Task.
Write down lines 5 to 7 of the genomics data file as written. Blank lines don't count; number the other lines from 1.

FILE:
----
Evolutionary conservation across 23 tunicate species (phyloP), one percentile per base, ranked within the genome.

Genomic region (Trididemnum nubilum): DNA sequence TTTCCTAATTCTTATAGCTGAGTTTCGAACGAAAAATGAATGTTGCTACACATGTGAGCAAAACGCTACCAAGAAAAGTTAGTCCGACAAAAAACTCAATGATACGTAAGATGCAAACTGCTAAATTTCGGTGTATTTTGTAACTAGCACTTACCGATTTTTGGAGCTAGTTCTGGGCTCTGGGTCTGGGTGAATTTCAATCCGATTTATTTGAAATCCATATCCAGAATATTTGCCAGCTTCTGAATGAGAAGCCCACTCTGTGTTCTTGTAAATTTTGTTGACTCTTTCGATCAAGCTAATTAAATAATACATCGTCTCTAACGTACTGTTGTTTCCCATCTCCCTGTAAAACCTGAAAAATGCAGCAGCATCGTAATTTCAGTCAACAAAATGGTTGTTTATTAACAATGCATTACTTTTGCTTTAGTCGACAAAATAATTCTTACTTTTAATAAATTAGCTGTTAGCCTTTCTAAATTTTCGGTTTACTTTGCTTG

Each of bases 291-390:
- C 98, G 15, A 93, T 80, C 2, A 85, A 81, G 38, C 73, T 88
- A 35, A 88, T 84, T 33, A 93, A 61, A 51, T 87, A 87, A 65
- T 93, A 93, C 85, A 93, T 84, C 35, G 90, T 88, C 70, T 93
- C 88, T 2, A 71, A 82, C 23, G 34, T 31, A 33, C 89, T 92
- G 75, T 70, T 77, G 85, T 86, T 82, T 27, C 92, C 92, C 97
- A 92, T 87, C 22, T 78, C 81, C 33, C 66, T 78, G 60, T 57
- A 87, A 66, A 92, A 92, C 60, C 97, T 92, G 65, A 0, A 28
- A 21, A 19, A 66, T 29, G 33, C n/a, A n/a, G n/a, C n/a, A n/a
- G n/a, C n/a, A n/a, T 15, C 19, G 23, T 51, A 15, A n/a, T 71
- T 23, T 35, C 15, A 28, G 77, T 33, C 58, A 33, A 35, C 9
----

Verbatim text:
- A 35, A 88, T 84, T 33, A 93, A 61, A 51, T 87, A 87, A 65
- T 93, A 93, C 85, A 93, T 84, C 35, G 90, T 88, C 70, T 93
- C 88, T 2, A 71, A 82, C 23, G 34, T 31, A 33, C 89, T 92